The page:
Choudhury et al.[13] have reported use of intravitreal trimethoprim/sulfamethoxazole and dexamethasone combination as an alternative treatment strategy in patients with active toxoplasmosis. Because of a large inflammatory lesion of >4 DD and dense vitritis we treated patient 4 more aggressively with six intravitreal cotrimoxazole injections followed by oral Bactrim-DS for 3 months. Incidentally, Soheilian et al. have shown that lesion size reduction occurs differentially in IgM titer-elevated and IgM titer-normal cases—the former responded better to classic therapy and the latter responded better to intravitreal therapy.[14]

CNVM formation is a well-documented sight-threatening complication of posterior segment intraocular inflammation.[15] It occurs in different locations at different stages of the disease process—anywhere in the active toxoplasma retinitis lesion in the active stage and at the edge of the toxoplasma scar in the healed stage of the disease.[16] In our cohort, one patient (case 1) developed CNVM at 3 months postvitrectomy and ERM removal. It could be secondary to inflammatory response to disease per se or could be secondary to surgery (break in Bruch's membrane, formation of vascular proliferation and retinochoroidal anastomosis leading to formation of CNVM). Management of CNVM in cases of healed toxoplasmosis with anti-VEGFs has been fraught with fear of reactivation of the retinochoroiditis lesion; hence a concomitant use of oral antitoxoplasma therapy as a treatment prophylaxis has been suggested.[17] In our cohort, this patient responded well to intravitreal bevacizumab because the toxoplasmosis lesion had already healed well.

Three of four patients in this series had evident ERM with VMT. All of them benefitted from surgery similar to a larger series by Miranada et al.[8] Two of our patients had active infection and we waited for 5 months ( first case) to 14 months (second case) for resolution of infection with oral antitoxoplasma treatment. One patient (case 1) had a small amount of residual subretinal fluid with scarred CNVM nasal to macula. There was no recurrence of ERM or macular edema at last follow-up (15 months). It is necessary to wait for complete resolution of both infection and inflammation before planning for any vitreomacular surgery. It appears that once the inflammation is subsided, the presenting vision determines the final visual outcome after a successful ERM surgery. In this series two patients, patients 1 and 3 had poor preoperative vision (HM and 20/320, respectively), and they regained 20/125 and 20/100, respectively. On the contrary, patients 2 and 4 had a better presenting vision (20/80 and 20/125, respectively) and they regained 20/30 and 20/20, respectively. In all of them the CMT was between 464 and 649 microns.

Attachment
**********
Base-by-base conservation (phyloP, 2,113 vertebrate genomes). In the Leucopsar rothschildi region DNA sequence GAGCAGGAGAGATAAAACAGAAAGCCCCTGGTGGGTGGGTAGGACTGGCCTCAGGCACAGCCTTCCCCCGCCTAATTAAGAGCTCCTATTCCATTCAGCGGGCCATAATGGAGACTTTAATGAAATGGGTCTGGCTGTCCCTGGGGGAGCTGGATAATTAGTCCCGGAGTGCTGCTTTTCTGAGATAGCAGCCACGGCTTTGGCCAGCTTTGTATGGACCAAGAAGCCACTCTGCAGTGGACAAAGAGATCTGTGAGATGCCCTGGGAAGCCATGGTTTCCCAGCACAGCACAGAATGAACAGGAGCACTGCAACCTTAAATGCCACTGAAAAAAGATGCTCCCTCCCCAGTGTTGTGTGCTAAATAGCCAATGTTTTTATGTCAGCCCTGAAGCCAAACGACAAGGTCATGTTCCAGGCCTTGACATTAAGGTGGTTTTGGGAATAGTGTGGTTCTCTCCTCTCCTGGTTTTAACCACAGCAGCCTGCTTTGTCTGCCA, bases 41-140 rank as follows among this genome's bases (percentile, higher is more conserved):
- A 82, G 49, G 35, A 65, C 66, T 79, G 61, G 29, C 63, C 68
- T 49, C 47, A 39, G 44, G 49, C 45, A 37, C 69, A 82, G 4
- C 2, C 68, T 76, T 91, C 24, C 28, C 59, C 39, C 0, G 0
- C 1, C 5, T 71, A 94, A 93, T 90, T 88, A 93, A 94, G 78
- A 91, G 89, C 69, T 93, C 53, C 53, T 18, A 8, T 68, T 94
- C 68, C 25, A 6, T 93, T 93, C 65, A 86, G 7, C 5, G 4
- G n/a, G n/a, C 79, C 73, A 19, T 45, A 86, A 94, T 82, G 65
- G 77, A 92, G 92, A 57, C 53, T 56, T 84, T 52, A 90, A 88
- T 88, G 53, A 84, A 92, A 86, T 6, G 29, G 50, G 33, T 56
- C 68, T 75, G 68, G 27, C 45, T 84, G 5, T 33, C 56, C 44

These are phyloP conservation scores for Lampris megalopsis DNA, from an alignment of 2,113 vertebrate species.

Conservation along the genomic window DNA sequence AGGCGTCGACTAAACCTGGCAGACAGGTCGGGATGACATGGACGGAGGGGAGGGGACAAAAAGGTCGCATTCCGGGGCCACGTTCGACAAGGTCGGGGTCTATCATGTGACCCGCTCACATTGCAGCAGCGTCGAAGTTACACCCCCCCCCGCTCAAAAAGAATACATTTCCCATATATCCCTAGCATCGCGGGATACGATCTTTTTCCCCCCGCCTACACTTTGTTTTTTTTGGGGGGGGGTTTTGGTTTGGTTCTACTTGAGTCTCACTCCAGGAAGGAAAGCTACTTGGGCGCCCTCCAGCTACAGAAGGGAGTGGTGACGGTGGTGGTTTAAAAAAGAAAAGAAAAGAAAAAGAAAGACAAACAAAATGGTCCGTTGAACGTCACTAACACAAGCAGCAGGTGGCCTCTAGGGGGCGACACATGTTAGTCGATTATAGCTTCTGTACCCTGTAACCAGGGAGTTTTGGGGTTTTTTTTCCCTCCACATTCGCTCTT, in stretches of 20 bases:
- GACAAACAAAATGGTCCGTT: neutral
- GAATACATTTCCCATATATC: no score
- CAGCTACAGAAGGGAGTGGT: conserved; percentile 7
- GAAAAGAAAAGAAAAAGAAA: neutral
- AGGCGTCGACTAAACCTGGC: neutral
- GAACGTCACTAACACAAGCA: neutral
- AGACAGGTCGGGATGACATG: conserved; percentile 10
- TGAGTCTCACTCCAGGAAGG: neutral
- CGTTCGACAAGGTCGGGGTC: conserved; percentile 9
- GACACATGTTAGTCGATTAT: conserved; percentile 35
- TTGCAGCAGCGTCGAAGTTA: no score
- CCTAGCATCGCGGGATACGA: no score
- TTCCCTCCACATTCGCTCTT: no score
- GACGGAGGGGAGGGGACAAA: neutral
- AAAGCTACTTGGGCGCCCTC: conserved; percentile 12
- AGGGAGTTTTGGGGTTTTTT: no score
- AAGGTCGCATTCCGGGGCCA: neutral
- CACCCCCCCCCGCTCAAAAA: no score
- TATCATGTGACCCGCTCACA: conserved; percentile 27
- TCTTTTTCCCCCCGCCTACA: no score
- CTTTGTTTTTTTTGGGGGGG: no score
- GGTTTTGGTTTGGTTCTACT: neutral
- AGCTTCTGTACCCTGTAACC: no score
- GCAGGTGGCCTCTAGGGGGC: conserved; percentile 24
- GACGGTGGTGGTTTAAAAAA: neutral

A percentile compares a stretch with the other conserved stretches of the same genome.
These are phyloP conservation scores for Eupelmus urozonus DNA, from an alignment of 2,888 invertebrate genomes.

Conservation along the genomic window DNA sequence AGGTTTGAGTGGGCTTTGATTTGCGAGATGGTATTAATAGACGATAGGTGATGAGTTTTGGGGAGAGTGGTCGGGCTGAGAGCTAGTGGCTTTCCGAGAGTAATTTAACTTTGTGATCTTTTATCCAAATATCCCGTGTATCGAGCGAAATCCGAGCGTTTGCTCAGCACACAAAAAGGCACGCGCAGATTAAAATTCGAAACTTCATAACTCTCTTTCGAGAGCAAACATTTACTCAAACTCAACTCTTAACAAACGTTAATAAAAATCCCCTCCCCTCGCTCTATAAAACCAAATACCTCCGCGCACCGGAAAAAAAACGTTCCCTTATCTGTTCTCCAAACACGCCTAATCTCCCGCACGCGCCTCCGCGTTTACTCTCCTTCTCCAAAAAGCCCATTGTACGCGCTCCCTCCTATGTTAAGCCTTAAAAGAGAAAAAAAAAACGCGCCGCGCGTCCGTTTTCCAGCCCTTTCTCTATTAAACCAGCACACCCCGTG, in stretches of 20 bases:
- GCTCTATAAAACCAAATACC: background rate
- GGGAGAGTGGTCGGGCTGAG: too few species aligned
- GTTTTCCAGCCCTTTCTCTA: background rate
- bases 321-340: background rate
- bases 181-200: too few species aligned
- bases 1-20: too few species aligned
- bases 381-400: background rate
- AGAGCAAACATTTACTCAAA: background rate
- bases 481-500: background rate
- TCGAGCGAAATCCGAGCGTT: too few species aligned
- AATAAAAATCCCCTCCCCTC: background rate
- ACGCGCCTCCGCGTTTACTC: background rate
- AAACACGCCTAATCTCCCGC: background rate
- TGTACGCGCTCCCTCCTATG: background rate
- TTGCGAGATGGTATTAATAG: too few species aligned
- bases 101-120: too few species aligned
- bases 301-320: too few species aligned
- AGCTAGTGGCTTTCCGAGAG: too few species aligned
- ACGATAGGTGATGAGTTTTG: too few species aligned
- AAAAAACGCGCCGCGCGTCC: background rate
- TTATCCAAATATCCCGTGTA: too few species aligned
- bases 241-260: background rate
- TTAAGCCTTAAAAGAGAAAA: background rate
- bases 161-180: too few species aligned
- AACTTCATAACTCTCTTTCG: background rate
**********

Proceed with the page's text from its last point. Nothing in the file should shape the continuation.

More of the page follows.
There is no consensus regarding the use of prophylactic oral cotrimoxazole after either pars plana vitrectomy or cataract surgery.[18] There is controversy on the possibility of reactivation of infection following any intraocular surgery.[19],[20] In our series, one of four patients received prophylactic treatment as the lesion was close to macula, but others did not receive as the toxoplasma scar was away from macula. None of them had any reactivation of infection at last visit. There are two weaknesses in this study. One, the entire data are retrospective and it is a small case series.


  Conclusion Top


ERM surgery in an eye with well-healed toxoplasmosis benefits patients of Indian origin. We hope this will encourage others as surgery is well tolerated and to a limited extent rewarding.

Declaration of patient consent

The authors certify that they have obtained all appropriate patient consent forms. In the form the patient(s) has/have given his/her/their consent for his/her/their images and other clinical information to be reported in the journal. The patients understand that their names and initials will not be published and due efforts will be made to conceal their identity, but anonymity cannot be guaranteed.

Financial support and sponsorship

Nil.

Conflicts of interest

There are no conflicts of interest.



 
  References Top

1.